Michael Reiss

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Michael Reiss, FIBiol FRSA (born 1960) is a British bioethicist, educator, and journalist. He is also an Anglican priest. Reiss is Professor of Science Education at the Institute of Education, University of London, where he is Assistant Director, Research and Development.

Career[edit]

Reiss's father was an obstetrician; his mother, a midwife. His father was Jewish; his mother, an agnostic. Reiss had a secular upbringing in north London.[1]

He began his career as a schoolteacher at Hills Road Sixth Form College, Cambridge in 1983. In 1989, he became a Lecturer and Tutor in the Department of Education at the University of Cambridge. At the age of 29, Reiss began training to be a priest in the Church of England and was ordained in 1991. For many years, he led the Sunday service in his local village near Cambridge. He was a Senior Lecturer at Cambridge until 1998, then Reader in Education and Bioethics until 2000. From 2003, he was chief executive of the Science Learning Centre in London.[2] From 2006 to 2008, he was Director of Education at the Royal Society, a position he resigned on 16 September 2008, following protests[3] about his views on tackling creationism when teaching evolution in schools, which the Royal Society said were "open to misinterpretation".[4]

Reiss works in the fields of science education, bioethics, and sex education. He has a special interest in the ethical implications of genetic engineering. He was formerly Head of the School of Mathematics, Science, and Technology at the Institute of Education, University of London. In science education, he currently directs projects funded by the Department for Children, Schools and Families, including a longitudinal, ethnographic study of pupils' learning, currently in its eleventh year.

Reiss is a frequent consultant to the Royal Society, the Qualifications and Curriculum Authority, the Training and Development Agency for Schools (formerly known as the Teacher Training Agency or the TTA) and other organisations. He serves on the editorial board of the International Journal of Science Education.[5] He was a specialist adviser to the House of Lords Select Committee on Animals in Scientific Procedures, 2001–02, and is a member of the Farm Animal Welfare Council.[2]

As early as November 2006, Reiss suggested that, rather than dismissing creationism as a "misconception," teachers should take the time to explain why creationism had no scientific basis.[1] In September 2008, his views were presented in some media reports as lending support to teaching creationism as a legitimate point of view; however both he and the Royal Society later stated that this was a misrepresentation.[6][7][8] Reiss stressed that the topic should not be taught as science, but rather should be construed as a cultural "worldview."[9] Reiss argued that it was more effective to engage with pupils' ideas about creationism, rather than to obstruct discussion with those who do not accept the scientific version of the evolution of species.[7]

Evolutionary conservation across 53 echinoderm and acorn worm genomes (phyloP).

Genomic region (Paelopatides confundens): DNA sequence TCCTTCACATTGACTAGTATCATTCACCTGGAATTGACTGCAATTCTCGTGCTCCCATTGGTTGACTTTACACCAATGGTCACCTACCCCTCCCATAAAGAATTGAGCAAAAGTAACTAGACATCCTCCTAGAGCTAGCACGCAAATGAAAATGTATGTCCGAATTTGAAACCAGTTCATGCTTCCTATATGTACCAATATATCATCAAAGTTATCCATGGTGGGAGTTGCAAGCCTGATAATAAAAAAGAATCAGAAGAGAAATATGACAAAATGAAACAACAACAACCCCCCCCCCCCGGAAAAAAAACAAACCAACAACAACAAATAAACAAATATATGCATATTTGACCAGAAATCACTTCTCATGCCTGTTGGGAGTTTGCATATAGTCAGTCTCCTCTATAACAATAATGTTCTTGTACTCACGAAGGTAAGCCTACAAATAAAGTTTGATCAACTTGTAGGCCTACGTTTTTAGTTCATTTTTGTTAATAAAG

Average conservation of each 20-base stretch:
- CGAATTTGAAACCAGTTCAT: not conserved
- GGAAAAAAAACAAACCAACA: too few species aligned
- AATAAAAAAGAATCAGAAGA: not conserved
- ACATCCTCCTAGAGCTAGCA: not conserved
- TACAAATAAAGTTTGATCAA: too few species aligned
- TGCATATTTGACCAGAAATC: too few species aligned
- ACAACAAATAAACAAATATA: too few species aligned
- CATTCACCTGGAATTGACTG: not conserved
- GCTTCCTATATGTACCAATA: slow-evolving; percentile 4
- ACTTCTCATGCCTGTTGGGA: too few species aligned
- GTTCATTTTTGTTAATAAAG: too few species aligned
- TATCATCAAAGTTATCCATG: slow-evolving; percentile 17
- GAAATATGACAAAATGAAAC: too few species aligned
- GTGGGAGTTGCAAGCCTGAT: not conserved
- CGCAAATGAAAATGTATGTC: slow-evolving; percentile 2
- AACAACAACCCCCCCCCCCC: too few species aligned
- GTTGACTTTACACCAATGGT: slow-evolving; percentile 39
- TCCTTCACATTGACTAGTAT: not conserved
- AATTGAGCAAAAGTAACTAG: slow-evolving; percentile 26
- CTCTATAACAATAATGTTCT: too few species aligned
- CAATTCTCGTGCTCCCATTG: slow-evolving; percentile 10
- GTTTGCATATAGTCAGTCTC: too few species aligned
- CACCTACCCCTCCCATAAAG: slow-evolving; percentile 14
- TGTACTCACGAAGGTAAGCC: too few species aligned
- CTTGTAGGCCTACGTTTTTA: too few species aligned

In July 2009, he led a number of the UK's most senior scientists in writing to the Schools Secretary Ed Balls to complain that Ofsted's proposed new curriculum for primary schools did not mention evolution.[10]

Notes[edit]

  1. ^ a b "Michael Reiss: How to convert a generation," The Guardian, 28 November 2006.
  2. ^ a b Who's Who, 2009
  3. ^ Robert Matthews. "Royal Society or Rotten Society?". FirstPost. Retrieved 2011-04-29. 
  4. ^ "'Creationism' biologist quits job". BBC News. 2008-09-16. Retrieved 2008-09-16. 
  5. ^ "International Journal of Science Education, editorial board". Taylor and Francis. 2008. Retrieved 2008-09-19. 
  6. ^ Press Release: "No change in Society's position on creationism," Royal Society, 12 September 2008.
  7. ^ a b "Call for Creationism in Science," BBC, 13 September 2008.
  8. ^ For example, "Leading scientist urges teaching of creationism in schools," TimesOnline, 12 September 2008.
  9. ^ Reiss on-line blog posting: "Science lessons should tackle creationism and intelligent design," The Guardian, September 11, 2008.
  10. ^ "Today: Tuesday 28 July 2009". BBC News. 28 July 2009. Retrieved 12 May 2010. 

External links[edit]